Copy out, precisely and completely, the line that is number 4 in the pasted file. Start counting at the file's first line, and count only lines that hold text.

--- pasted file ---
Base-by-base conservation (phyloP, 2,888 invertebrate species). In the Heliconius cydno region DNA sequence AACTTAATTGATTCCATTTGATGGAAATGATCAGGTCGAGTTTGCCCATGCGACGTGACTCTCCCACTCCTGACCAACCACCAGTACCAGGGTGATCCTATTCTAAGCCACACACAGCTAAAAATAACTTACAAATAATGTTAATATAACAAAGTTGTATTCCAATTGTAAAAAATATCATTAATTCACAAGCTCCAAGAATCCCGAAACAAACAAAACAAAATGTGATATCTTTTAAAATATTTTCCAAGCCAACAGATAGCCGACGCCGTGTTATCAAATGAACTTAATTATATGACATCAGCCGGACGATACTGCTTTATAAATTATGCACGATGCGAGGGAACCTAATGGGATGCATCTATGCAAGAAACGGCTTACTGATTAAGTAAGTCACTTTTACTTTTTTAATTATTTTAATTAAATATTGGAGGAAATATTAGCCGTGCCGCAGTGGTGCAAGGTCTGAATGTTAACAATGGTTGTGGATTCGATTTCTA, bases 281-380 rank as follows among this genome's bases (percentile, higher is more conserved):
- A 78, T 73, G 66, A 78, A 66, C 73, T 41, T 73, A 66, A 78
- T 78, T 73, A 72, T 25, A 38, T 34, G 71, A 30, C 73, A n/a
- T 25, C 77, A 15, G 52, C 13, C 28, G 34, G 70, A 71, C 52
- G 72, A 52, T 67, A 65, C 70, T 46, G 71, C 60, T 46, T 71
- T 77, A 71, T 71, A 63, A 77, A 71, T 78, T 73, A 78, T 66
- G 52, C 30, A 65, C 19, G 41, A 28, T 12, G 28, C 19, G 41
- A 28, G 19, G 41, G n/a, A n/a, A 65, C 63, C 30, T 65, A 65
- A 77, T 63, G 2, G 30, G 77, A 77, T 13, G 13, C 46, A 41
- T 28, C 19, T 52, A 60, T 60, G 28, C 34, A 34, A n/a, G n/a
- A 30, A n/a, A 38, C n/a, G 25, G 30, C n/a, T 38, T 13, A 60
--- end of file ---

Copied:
- T 25, C 77, A 15, G 52, C 13, C 28, G 34, G 70, A 71, C 52